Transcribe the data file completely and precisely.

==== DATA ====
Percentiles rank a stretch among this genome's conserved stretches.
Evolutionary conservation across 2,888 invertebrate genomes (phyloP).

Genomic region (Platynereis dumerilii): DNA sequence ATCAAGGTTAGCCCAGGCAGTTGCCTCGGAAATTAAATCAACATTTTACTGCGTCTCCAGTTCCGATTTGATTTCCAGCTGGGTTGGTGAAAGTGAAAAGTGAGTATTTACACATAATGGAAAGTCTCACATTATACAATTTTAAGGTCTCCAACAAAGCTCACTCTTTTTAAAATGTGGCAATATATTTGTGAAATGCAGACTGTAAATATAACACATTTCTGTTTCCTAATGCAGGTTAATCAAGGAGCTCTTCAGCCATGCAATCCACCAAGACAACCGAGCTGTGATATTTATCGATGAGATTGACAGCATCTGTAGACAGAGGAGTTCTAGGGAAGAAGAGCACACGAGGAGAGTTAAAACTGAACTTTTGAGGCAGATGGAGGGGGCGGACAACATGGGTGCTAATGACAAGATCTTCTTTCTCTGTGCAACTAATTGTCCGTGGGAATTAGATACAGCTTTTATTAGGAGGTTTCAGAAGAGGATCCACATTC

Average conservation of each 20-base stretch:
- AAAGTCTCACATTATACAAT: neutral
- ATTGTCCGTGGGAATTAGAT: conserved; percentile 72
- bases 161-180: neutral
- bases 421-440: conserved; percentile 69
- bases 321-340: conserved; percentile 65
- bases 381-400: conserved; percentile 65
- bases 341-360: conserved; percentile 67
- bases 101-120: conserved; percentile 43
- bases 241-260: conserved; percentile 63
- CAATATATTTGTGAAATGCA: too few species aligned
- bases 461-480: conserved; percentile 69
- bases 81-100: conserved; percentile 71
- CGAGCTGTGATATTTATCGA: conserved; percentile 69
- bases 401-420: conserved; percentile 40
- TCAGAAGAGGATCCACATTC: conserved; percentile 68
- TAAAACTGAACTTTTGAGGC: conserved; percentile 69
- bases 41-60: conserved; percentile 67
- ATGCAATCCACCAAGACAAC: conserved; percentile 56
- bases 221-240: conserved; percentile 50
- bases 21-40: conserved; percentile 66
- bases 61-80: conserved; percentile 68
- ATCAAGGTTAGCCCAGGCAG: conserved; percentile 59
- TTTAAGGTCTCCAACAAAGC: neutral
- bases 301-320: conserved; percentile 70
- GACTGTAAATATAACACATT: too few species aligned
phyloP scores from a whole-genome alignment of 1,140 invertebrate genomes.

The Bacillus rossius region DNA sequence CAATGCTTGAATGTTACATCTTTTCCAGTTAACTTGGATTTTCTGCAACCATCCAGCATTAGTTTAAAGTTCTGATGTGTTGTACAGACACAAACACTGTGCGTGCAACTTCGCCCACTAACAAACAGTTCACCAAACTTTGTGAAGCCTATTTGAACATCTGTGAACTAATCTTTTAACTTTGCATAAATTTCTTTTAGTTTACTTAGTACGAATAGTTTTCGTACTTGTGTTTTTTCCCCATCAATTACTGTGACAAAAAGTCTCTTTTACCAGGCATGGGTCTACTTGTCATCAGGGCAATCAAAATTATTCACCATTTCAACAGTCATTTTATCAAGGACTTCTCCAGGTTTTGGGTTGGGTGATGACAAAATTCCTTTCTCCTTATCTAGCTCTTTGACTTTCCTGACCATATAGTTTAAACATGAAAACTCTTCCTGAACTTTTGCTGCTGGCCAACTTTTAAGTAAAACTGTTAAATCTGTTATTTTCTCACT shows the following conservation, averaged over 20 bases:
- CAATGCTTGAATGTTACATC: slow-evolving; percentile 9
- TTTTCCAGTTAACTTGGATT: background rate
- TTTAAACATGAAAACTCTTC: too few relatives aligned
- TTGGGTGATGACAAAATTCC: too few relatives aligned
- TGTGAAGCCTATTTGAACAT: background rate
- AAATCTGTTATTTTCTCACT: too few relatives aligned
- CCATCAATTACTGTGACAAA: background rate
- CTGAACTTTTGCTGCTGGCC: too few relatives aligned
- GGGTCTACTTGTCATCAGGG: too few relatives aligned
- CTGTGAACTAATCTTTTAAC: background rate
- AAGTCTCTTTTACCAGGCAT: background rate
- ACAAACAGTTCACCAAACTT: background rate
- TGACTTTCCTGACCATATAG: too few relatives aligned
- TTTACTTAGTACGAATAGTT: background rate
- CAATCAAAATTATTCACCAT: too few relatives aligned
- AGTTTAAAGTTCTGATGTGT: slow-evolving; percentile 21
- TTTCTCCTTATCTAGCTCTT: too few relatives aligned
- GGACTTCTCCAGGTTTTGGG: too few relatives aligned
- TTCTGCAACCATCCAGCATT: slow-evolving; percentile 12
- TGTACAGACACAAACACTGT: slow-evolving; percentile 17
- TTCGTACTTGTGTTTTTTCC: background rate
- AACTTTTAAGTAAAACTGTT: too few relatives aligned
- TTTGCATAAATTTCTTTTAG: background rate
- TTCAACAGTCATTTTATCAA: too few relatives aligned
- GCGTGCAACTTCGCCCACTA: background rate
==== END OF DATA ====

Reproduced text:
Percentiles rank a stretch among this genome's conserved stretches.
Evolutionary conservation across 2,888 invertebrate genomes (phyloP).

Genomic region (Platynereis dumerilii): DNA sequence ATCAAGGTTAGCCCAGGCAGTTGCCTCGGAAATTAAATCAACATTTTACTGCGTCTCCAGTTCCGATTTGATTTCCAGCTGGGTTGGTGAAAGTGAAAAGTGAGTATTTACACATAATGGAAAGTCTCACATTATACAATTTTAAGGTCTCCAACAAAGCTCACTCTTTTTAAAATGTGGCAATATATTTGTGAAATGCAGACTGTAAATATAACACATTTCTGTTTCCTAATGCAGGTTAATCAAGGAGCTCTTCAGCCATGCAATCCACCAAGACAACCGAGCTGTGATATTTATCGATGAGATTGACAGCATCTGTAGACAGAGGAGTTCTAGGGAAGAAGAGCACACGAGGAGAGTTAAAACTGAACTTTTGAGGCAGATGGAGGGGGCGGACAACATGGGTGCTAATGACAAGATCTTCTTTCTCTGTGCAACTAATTGTCCGTGGGAATTAGATACAGCTTTTATTAGGAGGTTTCAGAAGAGGATCCACATTC

Average conservation of each 20-base stretch:
- AAAGTCTCACATTATACAAT: neutral
- ATTGTCCGTGGGAATTAGAT: conserved; percentile 72
- bases 161-180: neutral
- bases 421-440: conserved; percentile 69
- bases 321-340: conserved; percentile 65
- bases 381-400: conserved; percentile 65
- bases 341-360: conserved; percentile 67
- bases 101-120: conserved; percentile 43
- bases 241-260: conserved; percentile 63
- CAATATATTTGTGAAATGCA: too few species aligned
- bases 461-480: conserved; percentile 69
- bases 81-100: conserved; percentile 71
- CGAGCTGTGATATTTATCGA: conserved; percentile 69
- bases 401-420: conserved; percentile 40
- TCAGAAGAGGATCCACATTC: conserved; percentile 68
- TAAAACTGAACTTTTGAGGC: conserved; percentile 69
- bases 41-60: conserved; percentile 67
- ATGCAATCCACCAAGACAAC: conserved; percentile 56
- bases 221-240: conserved; percentile 50
- bases 21-40: conserved; percentile 66
- bases 61-80: conserved; percentile 68
- ATCAAGGTTAGCCCAGGCAG: conserved; percentile 59
- TTTAAGGTCTCCAACAAAGC: neutral
- bases 301-320: conserved; percentile 70
- GACTGTAAATATAACACATT: too few species aligned
phyloP scores from a whole-genome alignment of 1,140 invertebrate genomes.

The Bacillus rossius region DNA sequence CAATGCTTGAATGTTACATCTTTTCCAGTTAACTTGGATTTTCTGCAACCATCCAGCATTAGTTTAAAGTTCTGATGTGTTGTACAGACACAAACACTGTGCGTGCAACTTCGCCCACTAACAAACAGTTCACCAAACTTTGTGAAGCCTATTTGAACATCTGTGAACTAATCTTTTAACTTTGCATAAATTTCTTTTAGTTTACTTAGTACGAATAGTTTTCGTACTTGTGTTTTTTCCCCATCAATTACTGTGACAAAAAGTCTCTTTTACCAGGCATGGGTCTACTTGTCATCAGGGCAATCAAAATTATTCACCATTTCAACAGTCATTTTATCAAGGACTTCTCCAGGTTTTGGGTTGGGTGATGACAAAATTCCTTTCTCCTTATCTAGCTCTTTGACTTTCCTGACCATATAGTTTAAACATGAAAACTCTTCCTGAACTTTTGCTGCTGGCCAACTTTTAAGTAAAACTGTTAAATCTGTTATTTTCTCACT shows the following conservation, averaged over 20 bases:
- CAATGCTTGAATGTTACATC: slow-evolving; percentile 9
- TTTTCCAGTTAACTTGGATT: background rate
- TTTAAACATGAAAACTCTTC: too few relatives aligned
- TTGGGTGATGACAAAATTCC: too few relatives aligned
- TGTGAAGCCTATTTGAACAT: background rate
- AAATCTGTTATTTTCTCACT: too few relatives aligned
- CCATCAATTACTGTGACAAA: background rate
- CTGAACTTTTGCTGCTGGCC: too few relatives aligned
- GGGTCTACTTGTCATCAGGG: too few relatives aligned
- CTGTGAACTAATCTTTTAAC: background rate
- AAGTCTCTTTTACCAGGCAT: background rate
- ACAAACAGTTCACCAAACTT: background rate
- TGACTTTCCTGACCATATAG: too few relatives aligned
- TTTACTTAGTACGAATAGTT: background rate
- CAATCAAAATTATTCACCAT: too few relatives aligned
- AGTTTAAAGTTCTGATGTGT: slow-evolving; percentile 21
- TTTCTCCTTATCTAGCTCTT: too few relatives aligned
- GGACTTCTCCAGGTTTTGGG: too few relatives aligned
- TTCTGCAACCATCCAGCATT: slow-evolving; percentile 12
- TGTACAGACACAAACACTGT: slow-evolving; percentile 17
- TTCGTACTTGTGTTTTTTCC: background rate
- AACTTTTAAGTAAAACTGTT: too few relatives aligned
- TTTGCATAAATTTCTTTTAG: background rate
- TTCAACAGTCATTTTATCAA: too few relatives aligned
- GCGTGCAACTTCGCCCACTA: background rate